But I was desperate and miserable enough to kill myself and I think that it is the individual's own choice and no one else's. everyone should have their own choice. it should be legal. great band Euthenasia should be legalised in special conditions like when people don't want a long suffered death but it should NOT be legalised to sell off the streets as it could result in murder and suicide why put a person through misery when all they want to do is die and there is nothing you can do to help them??

    • Word count: 4366
  20. What is meant by euthanasia?

    In this sort of situation the written statement of the patient's wishes would be used to make a decision. Living wills are lawful; they have nothing to do with voluntary euthanasia. * Living wills accord with the present law and good medical practice * Living wills do not authorise active voluntary euthanasia * Living wills do not ask a doctor to perform anything that is illegal or against good medical practice * Living wills are supported by all major professional medical and nursing bodies.

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  21. The Language of Euthanasia

    In this case advocates of Euthanasia are able to build their case by feeding off society's lack of knowledge. These advocates use euphemisms like "deliverance," "death with dignity," "aid-in-dying" and "gentle landing." If their position has to be promoted with euphemisms, this may be due to the fact that the use of accurate, descriptive language would make the distressing reality too apparent. It's disturbing then to think that it is the definition of a term that often compels one to take either a negative or positive approach on an issue.

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  22. The Roman Catholic Church teaches that Human life is sacred.Explain how this teaching influences its attitude to Abortion and Euthanasia, showing that you understand other points of view.

    Both of these are an integral part of the Church's teachings that life is sacred. "Love thy Neighbour" means that we should respect all human life. The Catholic Church also teaches "All humans are made in the image of God". If we have no respect for other human life then how can we have respect for God? If we are modelled on the same image as Him, then every time we don't show the proper respect for our fellow humans then we are not showing the proper respect for God or His work. This shows that all humans are responsible for the lives of everybody else around us.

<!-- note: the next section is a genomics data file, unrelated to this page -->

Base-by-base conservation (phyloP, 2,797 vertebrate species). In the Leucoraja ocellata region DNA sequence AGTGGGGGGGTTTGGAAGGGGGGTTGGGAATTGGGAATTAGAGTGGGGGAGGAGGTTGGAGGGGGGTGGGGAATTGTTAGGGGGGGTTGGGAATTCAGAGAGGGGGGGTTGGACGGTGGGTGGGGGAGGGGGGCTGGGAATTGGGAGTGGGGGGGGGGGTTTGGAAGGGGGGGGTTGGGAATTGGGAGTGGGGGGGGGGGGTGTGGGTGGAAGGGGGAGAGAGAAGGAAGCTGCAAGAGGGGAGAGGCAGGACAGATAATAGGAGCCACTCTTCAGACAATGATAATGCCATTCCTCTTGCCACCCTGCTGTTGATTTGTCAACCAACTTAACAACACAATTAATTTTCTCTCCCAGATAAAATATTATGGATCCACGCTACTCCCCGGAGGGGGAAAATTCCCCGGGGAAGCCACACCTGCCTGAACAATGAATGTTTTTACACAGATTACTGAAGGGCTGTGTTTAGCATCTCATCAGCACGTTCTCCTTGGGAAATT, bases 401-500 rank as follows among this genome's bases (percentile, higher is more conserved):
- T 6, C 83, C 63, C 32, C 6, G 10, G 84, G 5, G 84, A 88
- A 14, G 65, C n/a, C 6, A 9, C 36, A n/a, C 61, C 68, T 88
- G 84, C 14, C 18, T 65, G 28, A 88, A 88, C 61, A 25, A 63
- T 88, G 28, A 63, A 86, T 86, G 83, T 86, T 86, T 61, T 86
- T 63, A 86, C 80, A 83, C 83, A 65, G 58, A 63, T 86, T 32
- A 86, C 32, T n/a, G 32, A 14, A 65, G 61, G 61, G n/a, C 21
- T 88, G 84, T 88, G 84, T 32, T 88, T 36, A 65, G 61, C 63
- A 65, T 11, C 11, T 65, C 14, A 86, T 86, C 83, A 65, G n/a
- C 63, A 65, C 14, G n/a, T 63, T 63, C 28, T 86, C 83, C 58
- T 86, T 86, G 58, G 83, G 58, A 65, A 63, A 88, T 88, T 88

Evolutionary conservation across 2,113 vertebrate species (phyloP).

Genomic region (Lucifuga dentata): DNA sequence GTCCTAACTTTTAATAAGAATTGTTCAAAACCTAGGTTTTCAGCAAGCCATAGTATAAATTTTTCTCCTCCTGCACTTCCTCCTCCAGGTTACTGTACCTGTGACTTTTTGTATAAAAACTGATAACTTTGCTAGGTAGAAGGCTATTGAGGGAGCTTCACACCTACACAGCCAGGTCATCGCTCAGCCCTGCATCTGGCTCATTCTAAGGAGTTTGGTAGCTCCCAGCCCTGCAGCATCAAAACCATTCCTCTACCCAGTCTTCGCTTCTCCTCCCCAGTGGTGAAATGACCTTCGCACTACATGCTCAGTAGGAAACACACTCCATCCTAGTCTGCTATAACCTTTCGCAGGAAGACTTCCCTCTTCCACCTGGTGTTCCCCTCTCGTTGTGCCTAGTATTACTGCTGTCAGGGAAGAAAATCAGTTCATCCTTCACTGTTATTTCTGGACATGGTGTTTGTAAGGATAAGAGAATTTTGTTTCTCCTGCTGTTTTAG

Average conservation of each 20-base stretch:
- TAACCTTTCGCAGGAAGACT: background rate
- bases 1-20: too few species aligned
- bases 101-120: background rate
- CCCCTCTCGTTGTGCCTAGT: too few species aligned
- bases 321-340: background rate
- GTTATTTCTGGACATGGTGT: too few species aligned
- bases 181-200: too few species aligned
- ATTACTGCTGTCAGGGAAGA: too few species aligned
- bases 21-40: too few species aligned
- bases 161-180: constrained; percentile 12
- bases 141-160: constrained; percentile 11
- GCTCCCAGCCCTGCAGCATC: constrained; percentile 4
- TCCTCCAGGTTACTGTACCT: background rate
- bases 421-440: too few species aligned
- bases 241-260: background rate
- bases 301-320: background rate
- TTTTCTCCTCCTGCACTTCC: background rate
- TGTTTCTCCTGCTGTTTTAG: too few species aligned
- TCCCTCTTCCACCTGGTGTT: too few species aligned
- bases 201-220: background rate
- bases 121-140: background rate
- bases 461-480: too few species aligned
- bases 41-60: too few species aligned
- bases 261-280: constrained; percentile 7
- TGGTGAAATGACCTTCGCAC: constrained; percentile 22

• Word count: 3005
  23. Euthanasia- coursework on Christian belief, ethical philosophers and that of the medical establishment.

    patient from the prolongation, perhaps for many years, of a miserable life, which could impose too heavy a burden on their families or society. It is therefore, necessary to state clearly in what sense the word is used in the present essay; by euthanasia is understood an action or an omission which of itself or by intention causes death, in order that all suffering may in this way be eliminated. Euthanasia's terms of reference are to be found in the intention of the will and in the methods used; therefore, a Christian understanding of euthanasia is that nothing and no

    • Word count: 4927
  24. What is meant by euthanasia?

    * Involuntary Euthanasia This is when patients who are not mentally competent have euthanasia performed on them. When people say mentally incompetent, it could mean that they are in a coma, in PVS or mentally ill and therefore they cannot decide whether they would want euthanasia or they are not in the right state of mind to make that decision. Therefore in involuntary euthanasia, the decision is made by the patient's relative and doctors together. e.g. in the case of Tony Bland. * Compulsory Euthanasia This is when people who are seen as a 'burden' on society are put to death unwillingly.

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  25. The Issues of Euthanasia in Whose Life Is It Anyway?

    The play also has linking with complimentary language suggestive language that has s****l innuendo. This type of language comes from Ken and John. "I've got some work to do for my exam". "Let me help...I'm an expert on anatomy. We could go dancing, down to the Barbados, a few drinks and then back to my pad for an anatomy lesson". "Let me get on..." "..the neck bone's connected to the shoulder bone. The shoulder bone's connected to the breast bone..."